Elongation of the Pelvic Floor? Why Would I Want It?

Range of Motion. We hear the term tossed around at our local gyms and therapy offices. But how does it relate to the pelvic floor?

Just like any other muscle in the body, the pelvic floor must be able to move through flexion (pulling up and in or "Kegeling") and extension (opening and elongating). These two ranges of motion give us healthy movement and optimum function. We need to be able to flex our pelvic floor so that we can stop gas or to not pee or have a bowel movement. We need to be able to extend our pelvic floor muscles so that we can completely eliminate our pee and poop and birth a baby. Fulling appreciating intercourse is the ultimate example of being able to participate in both flexion and extension.

I often hear "am I pulling up or pushing out?" from my clients. It may be hard to figure out which way you are moving the first few times you try. A pelvic floor therapist can help you discriminate this movement.

For those stuck in flexion, you may:

  • Find intercourse uncomfortable
  • Feel like you haven't completely eliminated after your bowel movement
  • Feel like you pee frequently or incompletely

For those of you stuck in extension, you may:

  • Not be able to control the passing of gas
  • Not be able to control the passing of pee or poop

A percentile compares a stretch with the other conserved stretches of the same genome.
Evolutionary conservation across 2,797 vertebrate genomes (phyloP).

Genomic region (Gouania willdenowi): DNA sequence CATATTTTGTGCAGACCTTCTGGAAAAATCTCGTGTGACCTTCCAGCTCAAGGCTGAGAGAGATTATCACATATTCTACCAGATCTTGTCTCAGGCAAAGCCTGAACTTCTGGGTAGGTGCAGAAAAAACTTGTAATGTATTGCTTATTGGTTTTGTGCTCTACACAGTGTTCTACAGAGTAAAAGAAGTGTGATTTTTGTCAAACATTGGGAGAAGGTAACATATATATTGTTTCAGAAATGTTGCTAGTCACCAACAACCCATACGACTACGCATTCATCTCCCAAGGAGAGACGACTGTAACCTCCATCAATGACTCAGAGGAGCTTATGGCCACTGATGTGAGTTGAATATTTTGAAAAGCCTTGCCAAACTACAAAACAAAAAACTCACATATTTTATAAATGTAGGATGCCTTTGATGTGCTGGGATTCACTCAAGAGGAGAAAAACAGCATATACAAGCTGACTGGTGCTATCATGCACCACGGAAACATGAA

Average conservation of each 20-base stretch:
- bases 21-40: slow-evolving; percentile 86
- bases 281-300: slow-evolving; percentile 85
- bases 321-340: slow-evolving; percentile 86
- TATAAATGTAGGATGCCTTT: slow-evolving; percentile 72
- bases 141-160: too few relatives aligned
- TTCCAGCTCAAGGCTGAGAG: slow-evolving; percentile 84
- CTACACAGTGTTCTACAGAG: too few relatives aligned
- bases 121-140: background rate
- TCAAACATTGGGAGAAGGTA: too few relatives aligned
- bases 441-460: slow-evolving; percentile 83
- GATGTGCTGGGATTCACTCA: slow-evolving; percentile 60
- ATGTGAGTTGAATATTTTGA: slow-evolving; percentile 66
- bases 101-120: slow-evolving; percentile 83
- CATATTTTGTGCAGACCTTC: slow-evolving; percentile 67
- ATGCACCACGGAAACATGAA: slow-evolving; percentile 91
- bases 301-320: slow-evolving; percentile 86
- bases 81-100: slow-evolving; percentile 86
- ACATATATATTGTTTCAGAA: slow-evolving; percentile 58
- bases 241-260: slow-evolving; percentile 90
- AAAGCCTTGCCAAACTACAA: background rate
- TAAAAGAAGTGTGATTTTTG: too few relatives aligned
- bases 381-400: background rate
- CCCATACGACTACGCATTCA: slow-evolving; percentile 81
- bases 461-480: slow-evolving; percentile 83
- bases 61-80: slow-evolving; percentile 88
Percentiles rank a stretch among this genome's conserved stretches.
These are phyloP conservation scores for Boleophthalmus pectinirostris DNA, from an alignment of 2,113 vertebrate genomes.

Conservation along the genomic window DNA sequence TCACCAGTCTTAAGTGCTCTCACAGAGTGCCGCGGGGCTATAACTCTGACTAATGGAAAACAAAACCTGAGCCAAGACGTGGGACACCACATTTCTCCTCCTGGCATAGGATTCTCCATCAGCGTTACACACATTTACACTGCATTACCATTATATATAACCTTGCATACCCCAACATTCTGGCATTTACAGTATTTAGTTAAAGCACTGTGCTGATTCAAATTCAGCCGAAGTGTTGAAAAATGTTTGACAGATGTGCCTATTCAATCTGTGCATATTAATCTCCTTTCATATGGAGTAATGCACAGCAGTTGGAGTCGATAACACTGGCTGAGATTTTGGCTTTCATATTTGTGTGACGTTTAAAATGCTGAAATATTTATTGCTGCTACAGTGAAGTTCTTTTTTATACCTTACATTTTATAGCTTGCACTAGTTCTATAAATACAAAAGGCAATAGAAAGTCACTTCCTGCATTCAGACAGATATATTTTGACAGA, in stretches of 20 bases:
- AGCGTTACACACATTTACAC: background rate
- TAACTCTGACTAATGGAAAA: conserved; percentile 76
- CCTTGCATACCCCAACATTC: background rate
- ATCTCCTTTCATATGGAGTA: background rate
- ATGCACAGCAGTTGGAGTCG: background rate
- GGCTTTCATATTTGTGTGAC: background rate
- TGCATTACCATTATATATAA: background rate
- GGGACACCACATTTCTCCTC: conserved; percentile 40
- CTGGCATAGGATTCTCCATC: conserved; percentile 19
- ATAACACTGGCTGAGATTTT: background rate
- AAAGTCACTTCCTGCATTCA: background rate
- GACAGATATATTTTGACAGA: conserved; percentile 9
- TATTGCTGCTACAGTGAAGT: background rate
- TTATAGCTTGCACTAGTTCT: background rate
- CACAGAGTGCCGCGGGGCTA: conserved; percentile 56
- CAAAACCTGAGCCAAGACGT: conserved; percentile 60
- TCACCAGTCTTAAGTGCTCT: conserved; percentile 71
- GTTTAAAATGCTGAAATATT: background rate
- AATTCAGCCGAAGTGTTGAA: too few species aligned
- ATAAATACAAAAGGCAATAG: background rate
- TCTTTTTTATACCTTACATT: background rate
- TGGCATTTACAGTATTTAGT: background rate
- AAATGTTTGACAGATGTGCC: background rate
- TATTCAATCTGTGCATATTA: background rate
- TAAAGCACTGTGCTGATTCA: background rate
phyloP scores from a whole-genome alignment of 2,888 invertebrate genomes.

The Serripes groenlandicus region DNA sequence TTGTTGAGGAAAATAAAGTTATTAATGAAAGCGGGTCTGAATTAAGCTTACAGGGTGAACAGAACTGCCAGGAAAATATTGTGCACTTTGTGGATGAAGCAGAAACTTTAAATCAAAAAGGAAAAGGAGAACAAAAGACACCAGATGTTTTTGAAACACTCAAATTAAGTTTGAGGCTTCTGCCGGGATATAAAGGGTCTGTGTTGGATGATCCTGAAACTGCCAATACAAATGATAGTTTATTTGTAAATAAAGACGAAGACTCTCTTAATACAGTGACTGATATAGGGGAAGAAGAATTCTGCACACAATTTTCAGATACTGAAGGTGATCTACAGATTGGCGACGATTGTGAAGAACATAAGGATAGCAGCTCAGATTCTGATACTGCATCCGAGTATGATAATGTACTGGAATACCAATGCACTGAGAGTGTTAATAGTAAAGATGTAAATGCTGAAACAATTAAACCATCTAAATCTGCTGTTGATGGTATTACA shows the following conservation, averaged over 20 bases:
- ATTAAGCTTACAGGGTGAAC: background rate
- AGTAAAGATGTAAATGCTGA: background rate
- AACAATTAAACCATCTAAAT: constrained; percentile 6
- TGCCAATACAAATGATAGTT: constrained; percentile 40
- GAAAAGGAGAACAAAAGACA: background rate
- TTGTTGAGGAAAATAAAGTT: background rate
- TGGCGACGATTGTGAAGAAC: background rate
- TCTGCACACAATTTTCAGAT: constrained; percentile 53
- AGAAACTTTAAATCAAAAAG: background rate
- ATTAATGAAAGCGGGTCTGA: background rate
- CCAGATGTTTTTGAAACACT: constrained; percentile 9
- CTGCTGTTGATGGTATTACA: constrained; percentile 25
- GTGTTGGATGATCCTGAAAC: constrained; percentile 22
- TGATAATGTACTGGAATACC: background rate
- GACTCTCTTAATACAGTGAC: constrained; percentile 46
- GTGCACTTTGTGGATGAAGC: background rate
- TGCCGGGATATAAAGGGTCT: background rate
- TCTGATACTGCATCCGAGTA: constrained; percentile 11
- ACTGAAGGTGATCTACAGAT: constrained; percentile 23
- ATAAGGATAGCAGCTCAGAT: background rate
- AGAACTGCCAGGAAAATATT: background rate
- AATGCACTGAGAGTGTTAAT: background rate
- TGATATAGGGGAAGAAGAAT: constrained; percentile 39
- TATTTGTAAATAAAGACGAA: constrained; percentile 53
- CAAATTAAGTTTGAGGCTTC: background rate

• Intercourse may not have the same sensation it used to
  • Tampons may feel like they "don't fit'

What can we do about improving our ability to participate in full range of motion? A pelvic floor therapist has many tricks of the trade to address this. However, I find visual imagery helpful as a way to help enhance the pelvic floor's mobility.

For the flexion junkies (you need extension. Here's a way to picture it):

  • Imagine a cold pat of butter striking a hot frying pan. Picture how the edges soften and spread out as it melts. 

For the extension-oholics (you need flexion. Here's a way to picture it)

  • Imagine fluid being pulling up through a straw.

It's vital for comfortable movement to have all our muscles being able to participate in their full range of motion. I just happen to think that having it apply to the pelvic floor is a little more fascinating than just your bicep :)